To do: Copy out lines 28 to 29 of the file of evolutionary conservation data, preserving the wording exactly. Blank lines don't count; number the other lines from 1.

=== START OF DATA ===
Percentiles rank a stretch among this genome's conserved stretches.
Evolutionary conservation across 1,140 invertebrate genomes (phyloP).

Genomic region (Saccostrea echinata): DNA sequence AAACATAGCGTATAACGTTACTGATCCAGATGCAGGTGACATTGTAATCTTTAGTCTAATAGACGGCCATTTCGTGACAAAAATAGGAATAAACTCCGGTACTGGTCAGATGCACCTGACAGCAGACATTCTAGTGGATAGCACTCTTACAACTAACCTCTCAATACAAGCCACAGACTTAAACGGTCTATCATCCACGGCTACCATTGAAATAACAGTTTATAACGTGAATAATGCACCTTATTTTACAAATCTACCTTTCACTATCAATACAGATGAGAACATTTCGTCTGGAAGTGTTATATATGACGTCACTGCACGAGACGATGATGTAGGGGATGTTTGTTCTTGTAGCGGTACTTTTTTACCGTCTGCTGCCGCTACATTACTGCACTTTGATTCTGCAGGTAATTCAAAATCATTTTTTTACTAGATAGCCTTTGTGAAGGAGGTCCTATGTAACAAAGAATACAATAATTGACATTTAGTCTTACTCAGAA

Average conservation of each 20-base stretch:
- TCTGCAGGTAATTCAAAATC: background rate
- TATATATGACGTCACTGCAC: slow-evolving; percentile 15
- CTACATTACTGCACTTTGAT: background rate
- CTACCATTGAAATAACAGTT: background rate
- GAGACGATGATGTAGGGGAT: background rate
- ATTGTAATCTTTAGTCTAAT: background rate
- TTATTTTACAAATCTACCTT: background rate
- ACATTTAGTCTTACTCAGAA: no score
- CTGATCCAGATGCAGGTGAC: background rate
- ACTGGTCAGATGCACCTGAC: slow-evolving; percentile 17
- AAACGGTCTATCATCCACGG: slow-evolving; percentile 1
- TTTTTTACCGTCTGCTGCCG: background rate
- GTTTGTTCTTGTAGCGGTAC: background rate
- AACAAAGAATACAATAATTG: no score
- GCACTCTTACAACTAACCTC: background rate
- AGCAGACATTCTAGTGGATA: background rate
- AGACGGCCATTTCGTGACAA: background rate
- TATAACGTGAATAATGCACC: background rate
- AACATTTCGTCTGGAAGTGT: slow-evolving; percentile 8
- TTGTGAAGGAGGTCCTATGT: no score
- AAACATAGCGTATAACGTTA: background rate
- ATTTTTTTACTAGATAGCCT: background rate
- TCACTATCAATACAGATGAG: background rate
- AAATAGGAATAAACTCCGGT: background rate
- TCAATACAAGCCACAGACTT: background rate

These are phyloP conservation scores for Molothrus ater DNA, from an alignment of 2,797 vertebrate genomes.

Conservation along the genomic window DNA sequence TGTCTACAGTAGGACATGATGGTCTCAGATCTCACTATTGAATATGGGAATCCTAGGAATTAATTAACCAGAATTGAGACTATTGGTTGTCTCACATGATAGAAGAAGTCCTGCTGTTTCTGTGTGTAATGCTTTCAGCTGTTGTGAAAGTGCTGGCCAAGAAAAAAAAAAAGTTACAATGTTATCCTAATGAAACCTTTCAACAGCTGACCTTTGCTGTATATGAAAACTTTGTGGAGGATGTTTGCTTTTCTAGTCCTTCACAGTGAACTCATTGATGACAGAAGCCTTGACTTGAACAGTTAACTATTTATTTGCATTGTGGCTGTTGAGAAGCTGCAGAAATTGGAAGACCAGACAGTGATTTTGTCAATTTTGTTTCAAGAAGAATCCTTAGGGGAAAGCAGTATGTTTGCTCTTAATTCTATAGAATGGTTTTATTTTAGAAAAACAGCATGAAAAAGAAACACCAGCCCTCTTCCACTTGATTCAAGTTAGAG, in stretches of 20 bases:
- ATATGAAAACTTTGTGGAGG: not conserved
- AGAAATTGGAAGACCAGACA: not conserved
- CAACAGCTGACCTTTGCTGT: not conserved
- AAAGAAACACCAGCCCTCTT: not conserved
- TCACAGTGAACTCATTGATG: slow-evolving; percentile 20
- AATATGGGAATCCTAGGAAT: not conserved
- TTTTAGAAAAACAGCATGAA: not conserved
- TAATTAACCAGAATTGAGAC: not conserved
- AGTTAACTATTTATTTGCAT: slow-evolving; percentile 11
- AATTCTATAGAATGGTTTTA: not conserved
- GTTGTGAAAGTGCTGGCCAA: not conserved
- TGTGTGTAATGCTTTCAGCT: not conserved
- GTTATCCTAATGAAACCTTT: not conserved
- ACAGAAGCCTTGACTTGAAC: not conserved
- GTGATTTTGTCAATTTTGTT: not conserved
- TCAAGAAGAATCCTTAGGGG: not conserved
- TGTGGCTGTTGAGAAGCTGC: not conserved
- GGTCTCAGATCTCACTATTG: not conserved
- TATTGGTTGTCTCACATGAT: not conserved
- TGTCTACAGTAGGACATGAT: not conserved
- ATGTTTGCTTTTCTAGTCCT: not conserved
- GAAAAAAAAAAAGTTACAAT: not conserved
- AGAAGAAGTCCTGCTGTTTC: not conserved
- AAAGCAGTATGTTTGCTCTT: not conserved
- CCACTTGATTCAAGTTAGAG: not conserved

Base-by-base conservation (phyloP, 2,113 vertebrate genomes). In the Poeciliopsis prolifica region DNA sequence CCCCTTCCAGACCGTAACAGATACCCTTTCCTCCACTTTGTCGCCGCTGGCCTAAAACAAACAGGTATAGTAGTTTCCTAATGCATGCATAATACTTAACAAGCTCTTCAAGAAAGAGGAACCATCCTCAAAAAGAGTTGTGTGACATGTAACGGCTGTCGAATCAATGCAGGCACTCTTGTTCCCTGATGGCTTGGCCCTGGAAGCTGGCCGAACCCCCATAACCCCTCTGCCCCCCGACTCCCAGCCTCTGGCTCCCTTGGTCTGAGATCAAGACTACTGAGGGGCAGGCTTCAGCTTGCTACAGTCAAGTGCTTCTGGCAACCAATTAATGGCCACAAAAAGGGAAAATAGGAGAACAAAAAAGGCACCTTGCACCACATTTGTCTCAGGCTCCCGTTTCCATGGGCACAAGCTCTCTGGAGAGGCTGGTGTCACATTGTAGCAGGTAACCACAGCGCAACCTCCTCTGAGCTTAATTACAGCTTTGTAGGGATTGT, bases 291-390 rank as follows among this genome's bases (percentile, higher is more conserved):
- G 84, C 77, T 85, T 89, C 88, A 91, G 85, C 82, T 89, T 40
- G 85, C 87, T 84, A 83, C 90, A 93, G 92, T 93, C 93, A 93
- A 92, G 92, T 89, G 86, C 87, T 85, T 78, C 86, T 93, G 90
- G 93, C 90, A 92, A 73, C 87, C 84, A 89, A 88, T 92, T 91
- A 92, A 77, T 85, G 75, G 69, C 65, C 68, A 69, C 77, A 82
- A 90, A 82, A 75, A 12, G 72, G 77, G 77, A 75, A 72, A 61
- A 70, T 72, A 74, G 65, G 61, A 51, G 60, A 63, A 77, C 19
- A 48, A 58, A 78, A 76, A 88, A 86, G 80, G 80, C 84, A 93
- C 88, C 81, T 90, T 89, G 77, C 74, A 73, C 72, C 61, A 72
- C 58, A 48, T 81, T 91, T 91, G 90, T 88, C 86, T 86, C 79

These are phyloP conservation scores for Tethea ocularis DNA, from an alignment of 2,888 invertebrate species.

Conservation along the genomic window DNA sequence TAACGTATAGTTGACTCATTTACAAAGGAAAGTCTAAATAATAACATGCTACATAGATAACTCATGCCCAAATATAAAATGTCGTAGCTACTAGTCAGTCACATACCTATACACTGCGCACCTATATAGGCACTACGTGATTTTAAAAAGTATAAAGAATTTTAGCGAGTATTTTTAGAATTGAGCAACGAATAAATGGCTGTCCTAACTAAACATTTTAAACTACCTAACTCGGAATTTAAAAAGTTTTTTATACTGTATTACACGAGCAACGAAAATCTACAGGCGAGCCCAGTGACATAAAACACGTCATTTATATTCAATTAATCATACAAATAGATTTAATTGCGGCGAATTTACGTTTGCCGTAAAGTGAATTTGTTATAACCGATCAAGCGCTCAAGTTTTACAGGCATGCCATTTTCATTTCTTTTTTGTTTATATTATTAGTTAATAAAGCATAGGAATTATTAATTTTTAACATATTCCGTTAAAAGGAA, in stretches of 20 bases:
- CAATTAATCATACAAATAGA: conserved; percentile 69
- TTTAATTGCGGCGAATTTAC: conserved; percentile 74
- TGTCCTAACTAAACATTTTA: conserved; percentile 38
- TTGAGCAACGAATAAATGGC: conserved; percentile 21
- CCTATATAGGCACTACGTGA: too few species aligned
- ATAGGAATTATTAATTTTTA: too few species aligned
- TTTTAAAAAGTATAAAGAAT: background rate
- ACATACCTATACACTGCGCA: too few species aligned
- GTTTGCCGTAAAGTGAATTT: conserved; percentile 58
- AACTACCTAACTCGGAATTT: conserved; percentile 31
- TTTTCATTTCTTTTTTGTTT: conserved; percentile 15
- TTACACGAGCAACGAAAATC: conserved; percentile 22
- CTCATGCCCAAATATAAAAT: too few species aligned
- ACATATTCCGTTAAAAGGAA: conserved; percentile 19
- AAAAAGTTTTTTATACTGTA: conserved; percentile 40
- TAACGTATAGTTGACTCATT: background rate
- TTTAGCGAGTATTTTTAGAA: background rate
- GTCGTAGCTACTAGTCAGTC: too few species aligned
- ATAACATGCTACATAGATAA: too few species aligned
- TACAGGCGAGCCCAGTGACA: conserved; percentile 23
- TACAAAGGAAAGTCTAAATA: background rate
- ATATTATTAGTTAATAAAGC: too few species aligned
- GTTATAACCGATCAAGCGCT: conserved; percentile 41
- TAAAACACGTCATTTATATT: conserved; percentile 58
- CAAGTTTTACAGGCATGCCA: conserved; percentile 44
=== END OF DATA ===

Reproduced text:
- AAATAGGAATAAACTCCGGT: background rate
- TCAATACAAGCCACAGACTT: background rate